You probably have more than one account protected using password security. According to Microsoft Research, you probably have at least 25. Those accounts probably include a mix of both personal and business accounts, spanning many services such as email, calendaring, collaboration, banking, instant messaging, and social networking. And the list goes on and grows daily.
You probably also know that to improve your security, you should set a unique password for each of those accounts. And each password should be lengthy, with a combination of letters, symbols and numbers. In addition, each unique, complex password should be changed often. At least once every 3-4 months.
Do you do all of this?
Probably not. Most people don’t. The password problem is that being security-minded does not usually equate with ease-of-use. Most people use the same password for all services. Or they choose different, but simple, easy-to-remember, and easy-to-break, passwords. These simple passwords are often the name of their children, their family name, their user account name, or the street on which they live. McAfee Labs reports that some of the top, famous ‘secret’ passwords breached frequently include “password”, “qwerty” and “123456”. And worse, some people combine both approaches and use the same, simple password for multiple accounts.
Unfortunately, ease-of-use comes at a cost. For the simple, memorable password, ease-of-use has also just been given to the person trying to breach the account. They can simply use a “brute force” method and have a computer continually guess the password until it is found.
Then, if the same password has been used for all services, once one of the services gets breached, all the other accounts are also at risk. And with the number of accounts and services constantly increasing, the risk of a breach increases too. And yet, so does the size of the password problem.
So how can you solve the password problem? One solution that reduces the account-overload is called “single sign-on”. A single sign-on solution allows users the ability to login once, and then that authentication instantly enables access across multiple applications. As a result, the user only has to create, remember and then refresh one password that complies with password best practices.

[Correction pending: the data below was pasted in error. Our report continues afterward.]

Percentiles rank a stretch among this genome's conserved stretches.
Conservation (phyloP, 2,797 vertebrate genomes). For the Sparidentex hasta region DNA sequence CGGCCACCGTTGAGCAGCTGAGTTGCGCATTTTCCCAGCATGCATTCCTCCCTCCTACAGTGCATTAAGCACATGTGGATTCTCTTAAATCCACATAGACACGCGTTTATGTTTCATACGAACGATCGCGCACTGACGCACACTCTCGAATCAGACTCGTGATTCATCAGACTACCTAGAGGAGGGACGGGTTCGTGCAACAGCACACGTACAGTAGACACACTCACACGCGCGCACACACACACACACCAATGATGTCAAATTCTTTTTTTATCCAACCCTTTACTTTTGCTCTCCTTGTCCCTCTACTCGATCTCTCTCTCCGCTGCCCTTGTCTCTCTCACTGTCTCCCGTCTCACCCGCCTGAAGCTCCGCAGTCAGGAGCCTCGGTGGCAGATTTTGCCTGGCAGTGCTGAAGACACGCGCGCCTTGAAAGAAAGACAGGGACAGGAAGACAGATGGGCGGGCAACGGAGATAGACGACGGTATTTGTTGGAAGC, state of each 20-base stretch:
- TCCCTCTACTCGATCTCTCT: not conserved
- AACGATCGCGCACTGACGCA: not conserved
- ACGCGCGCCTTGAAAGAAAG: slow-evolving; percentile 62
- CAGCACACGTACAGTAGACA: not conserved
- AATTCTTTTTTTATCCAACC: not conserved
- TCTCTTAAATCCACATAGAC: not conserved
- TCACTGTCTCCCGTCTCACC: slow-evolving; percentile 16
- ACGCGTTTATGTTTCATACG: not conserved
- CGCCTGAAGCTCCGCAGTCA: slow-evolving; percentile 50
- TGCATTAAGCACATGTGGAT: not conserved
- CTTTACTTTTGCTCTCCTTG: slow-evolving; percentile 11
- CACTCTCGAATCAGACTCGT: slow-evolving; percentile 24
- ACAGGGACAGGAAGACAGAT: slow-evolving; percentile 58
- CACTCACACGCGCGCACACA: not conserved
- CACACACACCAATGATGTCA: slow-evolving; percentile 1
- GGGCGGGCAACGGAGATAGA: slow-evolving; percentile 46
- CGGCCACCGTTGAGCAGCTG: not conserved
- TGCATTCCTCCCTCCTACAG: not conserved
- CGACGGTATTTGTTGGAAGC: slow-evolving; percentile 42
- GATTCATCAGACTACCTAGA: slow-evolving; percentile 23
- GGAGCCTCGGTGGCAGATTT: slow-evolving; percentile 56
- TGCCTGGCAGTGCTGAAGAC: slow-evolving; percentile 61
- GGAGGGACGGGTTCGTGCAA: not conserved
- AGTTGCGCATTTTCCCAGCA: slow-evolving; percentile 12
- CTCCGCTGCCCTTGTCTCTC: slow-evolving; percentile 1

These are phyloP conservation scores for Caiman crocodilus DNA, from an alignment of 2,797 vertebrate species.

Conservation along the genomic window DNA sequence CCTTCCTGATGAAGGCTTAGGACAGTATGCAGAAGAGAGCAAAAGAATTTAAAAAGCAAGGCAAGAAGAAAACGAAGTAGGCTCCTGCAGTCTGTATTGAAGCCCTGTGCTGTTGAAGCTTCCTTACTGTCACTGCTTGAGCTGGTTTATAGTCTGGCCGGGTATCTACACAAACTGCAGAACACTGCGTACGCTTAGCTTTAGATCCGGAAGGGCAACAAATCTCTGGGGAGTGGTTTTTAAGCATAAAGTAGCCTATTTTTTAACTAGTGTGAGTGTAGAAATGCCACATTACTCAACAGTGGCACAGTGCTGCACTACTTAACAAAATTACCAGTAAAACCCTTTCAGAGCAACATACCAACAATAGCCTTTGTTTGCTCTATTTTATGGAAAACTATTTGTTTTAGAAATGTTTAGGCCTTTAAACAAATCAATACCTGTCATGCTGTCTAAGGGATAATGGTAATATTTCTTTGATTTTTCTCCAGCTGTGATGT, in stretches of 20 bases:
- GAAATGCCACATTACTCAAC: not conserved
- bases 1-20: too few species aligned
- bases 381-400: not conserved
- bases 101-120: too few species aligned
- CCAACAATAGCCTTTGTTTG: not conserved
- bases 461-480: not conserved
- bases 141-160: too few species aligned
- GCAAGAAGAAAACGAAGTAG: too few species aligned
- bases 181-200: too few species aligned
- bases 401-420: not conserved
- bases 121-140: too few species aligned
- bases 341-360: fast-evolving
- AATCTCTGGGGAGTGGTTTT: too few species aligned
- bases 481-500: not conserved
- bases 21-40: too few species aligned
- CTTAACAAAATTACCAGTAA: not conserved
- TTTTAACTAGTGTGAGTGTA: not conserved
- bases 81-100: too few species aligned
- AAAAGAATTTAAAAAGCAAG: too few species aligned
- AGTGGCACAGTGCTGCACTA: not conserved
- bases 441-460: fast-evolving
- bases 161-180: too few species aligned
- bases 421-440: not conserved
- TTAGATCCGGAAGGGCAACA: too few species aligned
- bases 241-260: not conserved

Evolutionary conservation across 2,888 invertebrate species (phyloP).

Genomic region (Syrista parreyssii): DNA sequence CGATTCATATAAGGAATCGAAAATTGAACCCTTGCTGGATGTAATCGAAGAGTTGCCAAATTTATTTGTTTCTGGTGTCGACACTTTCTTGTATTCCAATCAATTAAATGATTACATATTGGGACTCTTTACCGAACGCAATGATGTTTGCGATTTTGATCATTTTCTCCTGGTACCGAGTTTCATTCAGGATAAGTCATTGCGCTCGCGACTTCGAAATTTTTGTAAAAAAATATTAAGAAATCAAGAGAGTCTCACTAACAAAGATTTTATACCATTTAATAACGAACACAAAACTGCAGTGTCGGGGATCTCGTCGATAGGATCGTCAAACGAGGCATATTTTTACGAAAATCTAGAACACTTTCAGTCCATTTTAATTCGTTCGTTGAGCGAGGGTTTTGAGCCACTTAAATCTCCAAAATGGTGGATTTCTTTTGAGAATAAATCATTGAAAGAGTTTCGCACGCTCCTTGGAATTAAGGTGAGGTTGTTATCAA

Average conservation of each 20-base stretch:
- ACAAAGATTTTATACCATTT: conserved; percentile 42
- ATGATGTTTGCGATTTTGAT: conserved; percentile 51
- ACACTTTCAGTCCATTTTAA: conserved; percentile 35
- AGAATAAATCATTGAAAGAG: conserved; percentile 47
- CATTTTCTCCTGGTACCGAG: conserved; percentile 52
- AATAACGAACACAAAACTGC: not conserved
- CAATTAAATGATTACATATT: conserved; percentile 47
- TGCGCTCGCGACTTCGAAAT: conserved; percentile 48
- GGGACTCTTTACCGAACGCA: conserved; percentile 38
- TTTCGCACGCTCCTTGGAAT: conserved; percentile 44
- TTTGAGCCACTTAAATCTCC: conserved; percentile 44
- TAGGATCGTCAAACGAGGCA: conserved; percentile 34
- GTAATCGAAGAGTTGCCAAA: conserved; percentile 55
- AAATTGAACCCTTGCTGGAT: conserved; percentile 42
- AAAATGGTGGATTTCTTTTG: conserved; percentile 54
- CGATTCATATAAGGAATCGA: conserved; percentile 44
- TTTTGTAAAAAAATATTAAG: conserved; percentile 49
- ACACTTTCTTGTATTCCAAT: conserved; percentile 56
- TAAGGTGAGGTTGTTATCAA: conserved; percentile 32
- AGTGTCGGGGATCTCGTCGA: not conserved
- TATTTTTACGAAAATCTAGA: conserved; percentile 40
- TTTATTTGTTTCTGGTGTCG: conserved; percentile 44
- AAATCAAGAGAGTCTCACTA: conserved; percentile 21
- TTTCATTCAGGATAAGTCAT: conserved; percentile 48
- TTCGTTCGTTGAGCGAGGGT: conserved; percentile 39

A solution that addresses the challenge of the strength of the password itself is called “one-time password.” It does this by adding another layer of security. Once the username and password are entered, the user is prompted to also provide a one-time password. The one-time password is a unique code generated by an application that may be on a mobile device or PC, and is associated with that specific user. This approach or method requiring both authentication steps is referred to as two-factor authentication, strong authentication or two-step authentication. By using this method, no one can breach an account by just knowing the username and password. They also need physical access to the mobile phone or PC that runs the one-time password application. Because of its ease-of-use and improved security, many popular, online and cloud-based services like Facebook and Google are moving to adopt two-factor authentication.
The password problem can be solved. Reduce the number of accounts you need a unique password for by implementing a single sign-on solution. Improve the security of that password with a simple, easy-to-use one-time password utility. With these two solutions, people and the companies they work for can feel confident that their accounts, and their identities, are more secure and easier to manage.
If you have any questions about single sign-on or one-time password solutions or technologies, feel free to ask or comment here in this post. I’m here to help. Or, feel free to open an interactive chat with us at the Center now by using our Click-to-Consult option.
We look forward to hearing from you.